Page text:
If a writer must mark a character for death, it’s safer to choose one that readers hate. In my novel Talion Norlene Jakes falls victim to the sadistic serial killer Rad Sanders, the Professor of Death. Rad kills her to make an impression on her stepdaughter Lu, for whom he has special plans.
Norlene is hard to love. She boozes and does hard drugs and cheats on her husband. She feels endlessly sorry for herself. Listen to her bemoaning a hangover:
Used to be you could have a few Coke-and-whiskeys without paying for it with this torment. Not anymore. You’re old and worn down by life. Sex is like taking a shit for all the pleasure you feel. Wake up every morning with a truckload of shit piled on your chest. A loser husband and a crazy stepdaughter and just enough money to scrape by. Might as well put a bullet in your brain.
Oh yeah, she has a mouth on her. I blame Norlene for all those readers who complained about the bad language in Talion.
She vents her rage on Lu, abusing the poor kid emotionally and physically. Norlene is not very bright, but her real problem is lack of self-awareness, which isn’t the same thing as intelligence. Self awareness requires the honesty to look within yourself and understand how you came to be who you are. Only once does Norlene have a flash of insight that she abuses Lu because she herself suffered abuse as a child:
Today Lu knew better than to answer, “It’s not a house, it’s a trailer,” or some other backtalk. She needed a smacking now and then to make her behave.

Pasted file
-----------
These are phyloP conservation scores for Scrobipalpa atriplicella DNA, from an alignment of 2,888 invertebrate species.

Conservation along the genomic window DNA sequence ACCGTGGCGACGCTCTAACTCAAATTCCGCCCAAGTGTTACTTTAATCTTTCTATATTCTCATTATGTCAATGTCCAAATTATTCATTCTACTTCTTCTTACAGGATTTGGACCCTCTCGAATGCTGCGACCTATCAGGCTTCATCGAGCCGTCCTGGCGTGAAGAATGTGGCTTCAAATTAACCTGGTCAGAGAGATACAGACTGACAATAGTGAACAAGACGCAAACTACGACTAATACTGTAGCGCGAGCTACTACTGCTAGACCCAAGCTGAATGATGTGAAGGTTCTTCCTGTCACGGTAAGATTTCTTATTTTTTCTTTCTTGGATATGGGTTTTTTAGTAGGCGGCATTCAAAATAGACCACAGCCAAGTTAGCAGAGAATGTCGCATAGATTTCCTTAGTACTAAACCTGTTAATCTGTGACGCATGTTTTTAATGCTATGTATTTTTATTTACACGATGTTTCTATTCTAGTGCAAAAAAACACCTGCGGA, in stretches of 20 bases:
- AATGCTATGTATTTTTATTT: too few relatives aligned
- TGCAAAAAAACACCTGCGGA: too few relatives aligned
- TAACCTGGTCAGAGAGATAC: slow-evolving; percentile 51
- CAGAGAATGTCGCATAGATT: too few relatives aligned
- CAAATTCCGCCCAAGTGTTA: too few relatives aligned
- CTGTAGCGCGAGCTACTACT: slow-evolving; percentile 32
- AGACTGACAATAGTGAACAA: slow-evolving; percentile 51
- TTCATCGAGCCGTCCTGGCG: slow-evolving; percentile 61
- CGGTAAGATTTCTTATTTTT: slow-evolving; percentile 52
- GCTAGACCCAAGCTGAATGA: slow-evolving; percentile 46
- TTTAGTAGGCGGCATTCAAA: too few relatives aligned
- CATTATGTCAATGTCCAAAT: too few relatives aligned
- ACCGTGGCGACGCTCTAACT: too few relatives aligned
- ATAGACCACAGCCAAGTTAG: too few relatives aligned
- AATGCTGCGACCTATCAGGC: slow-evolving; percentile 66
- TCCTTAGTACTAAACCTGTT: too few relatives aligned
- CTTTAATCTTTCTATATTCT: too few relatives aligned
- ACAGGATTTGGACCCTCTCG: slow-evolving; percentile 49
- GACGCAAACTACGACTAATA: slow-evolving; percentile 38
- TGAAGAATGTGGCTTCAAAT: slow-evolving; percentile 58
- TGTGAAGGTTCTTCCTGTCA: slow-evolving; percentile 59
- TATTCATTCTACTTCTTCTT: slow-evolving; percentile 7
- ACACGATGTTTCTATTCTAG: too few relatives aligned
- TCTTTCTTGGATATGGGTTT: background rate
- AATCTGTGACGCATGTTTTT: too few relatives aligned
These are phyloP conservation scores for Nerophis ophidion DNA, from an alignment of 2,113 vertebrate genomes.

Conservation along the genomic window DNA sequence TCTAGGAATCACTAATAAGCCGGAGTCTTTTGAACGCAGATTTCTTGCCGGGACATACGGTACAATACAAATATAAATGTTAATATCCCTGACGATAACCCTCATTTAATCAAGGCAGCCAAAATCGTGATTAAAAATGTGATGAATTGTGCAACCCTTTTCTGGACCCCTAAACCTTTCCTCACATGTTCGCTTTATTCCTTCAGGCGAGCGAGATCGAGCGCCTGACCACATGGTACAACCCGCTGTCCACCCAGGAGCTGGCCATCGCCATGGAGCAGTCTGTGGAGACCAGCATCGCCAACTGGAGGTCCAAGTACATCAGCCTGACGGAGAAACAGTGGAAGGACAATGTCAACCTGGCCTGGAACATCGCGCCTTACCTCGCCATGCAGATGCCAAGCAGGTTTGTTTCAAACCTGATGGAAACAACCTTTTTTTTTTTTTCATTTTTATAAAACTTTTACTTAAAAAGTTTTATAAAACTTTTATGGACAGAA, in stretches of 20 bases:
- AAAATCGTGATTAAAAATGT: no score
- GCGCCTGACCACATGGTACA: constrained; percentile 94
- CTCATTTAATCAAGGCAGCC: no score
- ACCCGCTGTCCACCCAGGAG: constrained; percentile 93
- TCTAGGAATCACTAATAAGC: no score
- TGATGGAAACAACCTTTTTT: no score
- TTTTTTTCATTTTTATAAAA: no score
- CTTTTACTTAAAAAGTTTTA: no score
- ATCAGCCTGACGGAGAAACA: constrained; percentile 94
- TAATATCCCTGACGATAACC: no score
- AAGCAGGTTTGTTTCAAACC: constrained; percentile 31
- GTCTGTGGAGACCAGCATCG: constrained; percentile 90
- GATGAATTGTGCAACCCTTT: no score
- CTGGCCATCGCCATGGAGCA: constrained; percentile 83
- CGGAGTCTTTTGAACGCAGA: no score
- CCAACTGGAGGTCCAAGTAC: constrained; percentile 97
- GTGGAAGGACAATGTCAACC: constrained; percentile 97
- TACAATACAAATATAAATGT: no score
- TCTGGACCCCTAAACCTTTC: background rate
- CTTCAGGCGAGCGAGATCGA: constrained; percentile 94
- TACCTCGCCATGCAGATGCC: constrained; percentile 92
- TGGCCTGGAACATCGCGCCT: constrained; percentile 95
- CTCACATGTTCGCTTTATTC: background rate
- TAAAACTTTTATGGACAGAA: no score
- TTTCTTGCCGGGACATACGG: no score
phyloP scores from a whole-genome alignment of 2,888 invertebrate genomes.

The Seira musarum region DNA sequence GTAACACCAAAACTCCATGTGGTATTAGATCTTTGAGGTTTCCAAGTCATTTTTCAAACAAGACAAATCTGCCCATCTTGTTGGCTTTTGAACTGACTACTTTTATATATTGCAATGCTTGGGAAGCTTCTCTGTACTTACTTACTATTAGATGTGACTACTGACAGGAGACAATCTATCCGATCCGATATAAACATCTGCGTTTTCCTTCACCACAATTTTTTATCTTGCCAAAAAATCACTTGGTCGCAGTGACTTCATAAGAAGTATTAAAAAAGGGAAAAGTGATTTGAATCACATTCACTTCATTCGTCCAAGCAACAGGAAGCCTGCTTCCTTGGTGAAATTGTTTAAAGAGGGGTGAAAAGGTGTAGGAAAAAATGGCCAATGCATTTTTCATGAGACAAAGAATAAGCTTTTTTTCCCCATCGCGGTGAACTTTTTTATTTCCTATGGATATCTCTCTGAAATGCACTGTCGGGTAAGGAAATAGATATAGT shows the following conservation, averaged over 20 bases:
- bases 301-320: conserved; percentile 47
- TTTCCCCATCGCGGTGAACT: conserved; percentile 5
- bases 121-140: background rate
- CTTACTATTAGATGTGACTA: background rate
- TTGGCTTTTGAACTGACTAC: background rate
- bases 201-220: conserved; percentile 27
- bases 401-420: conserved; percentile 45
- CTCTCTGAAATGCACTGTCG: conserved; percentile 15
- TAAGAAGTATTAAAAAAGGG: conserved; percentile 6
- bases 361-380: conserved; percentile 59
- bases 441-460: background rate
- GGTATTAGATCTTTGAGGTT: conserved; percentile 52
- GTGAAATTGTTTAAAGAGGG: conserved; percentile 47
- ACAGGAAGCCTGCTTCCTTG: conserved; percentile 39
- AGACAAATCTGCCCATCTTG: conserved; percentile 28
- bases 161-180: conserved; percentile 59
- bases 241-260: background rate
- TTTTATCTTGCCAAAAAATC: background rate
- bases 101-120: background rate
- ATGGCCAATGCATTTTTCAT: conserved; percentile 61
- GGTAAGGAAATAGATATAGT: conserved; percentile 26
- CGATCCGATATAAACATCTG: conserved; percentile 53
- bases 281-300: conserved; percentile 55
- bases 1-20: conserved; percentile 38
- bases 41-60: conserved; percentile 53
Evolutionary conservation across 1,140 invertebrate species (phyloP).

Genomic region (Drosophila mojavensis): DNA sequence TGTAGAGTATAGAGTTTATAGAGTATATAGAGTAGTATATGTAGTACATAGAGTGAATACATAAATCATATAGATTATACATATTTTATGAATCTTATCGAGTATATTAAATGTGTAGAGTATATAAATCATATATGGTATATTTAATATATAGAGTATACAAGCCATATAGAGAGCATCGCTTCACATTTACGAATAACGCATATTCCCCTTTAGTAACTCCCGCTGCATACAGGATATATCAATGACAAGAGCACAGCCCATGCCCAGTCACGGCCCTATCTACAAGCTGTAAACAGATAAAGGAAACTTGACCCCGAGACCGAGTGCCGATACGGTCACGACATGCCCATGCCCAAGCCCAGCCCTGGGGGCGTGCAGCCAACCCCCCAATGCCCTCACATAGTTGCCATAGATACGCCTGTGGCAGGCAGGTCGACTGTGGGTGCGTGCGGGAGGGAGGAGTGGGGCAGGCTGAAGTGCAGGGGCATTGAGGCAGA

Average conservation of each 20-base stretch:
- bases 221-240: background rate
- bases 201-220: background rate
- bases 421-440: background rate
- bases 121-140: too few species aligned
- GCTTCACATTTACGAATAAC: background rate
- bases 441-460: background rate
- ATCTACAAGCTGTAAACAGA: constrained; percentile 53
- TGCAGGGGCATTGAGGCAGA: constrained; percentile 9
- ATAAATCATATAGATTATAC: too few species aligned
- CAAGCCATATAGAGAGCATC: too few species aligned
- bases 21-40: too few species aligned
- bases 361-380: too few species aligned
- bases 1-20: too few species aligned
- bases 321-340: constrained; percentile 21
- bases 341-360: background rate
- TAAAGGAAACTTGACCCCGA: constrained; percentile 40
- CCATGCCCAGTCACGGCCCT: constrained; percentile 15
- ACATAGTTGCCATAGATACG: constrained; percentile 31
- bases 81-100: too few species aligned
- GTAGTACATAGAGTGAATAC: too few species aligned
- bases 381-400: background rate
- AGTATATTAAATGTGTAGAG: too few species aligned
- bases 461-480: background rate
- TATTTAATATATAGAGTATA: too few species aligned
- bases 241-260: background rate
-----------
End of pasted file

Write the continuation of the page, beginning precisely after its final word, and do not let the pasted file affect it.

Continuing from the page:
“Look at me when I’m talking to you.”
Lu obeyed with her face showing there was no sass on it. Norlene used to face her own mother in the same humbled way. The recognition stabbed like a needle. Why should the girl be anything to you? You ain’t blood.
Norlene immediately dismisses the parallel because she and Lu aren’t “blood.” It never occurs to her that the biological connection never stopped her own mother from beating on her.
Later in the story, after giving Lu a whipping that will leave scars, Norlene puts on a dress that hides her thick waist and shows off her still-shapely legs, and goes off to turn a trick with Rad. Readers know what’s coming. I doubt many of them care what happens to her, but in case they forget Norlene is a human being, there’s this:
Norlene started walking along the highway’s narrow shoulder. Meeting down the road from the lodge was his idea. “We don’t want to compromise your reputation,” was his excuse, but most likely he was scared of Duane. The high roadside weeds tickled her arm with stalks and pods and shriveled flowers. Grasshoppers jumped up and rasped her legs. The weeds were thick with them. When she was little, Norlene thought grasshoppers grew inside weed pods and hatched out like birds. Kids got some strange ideas.
Poor Norlene. Maybe things could have been different.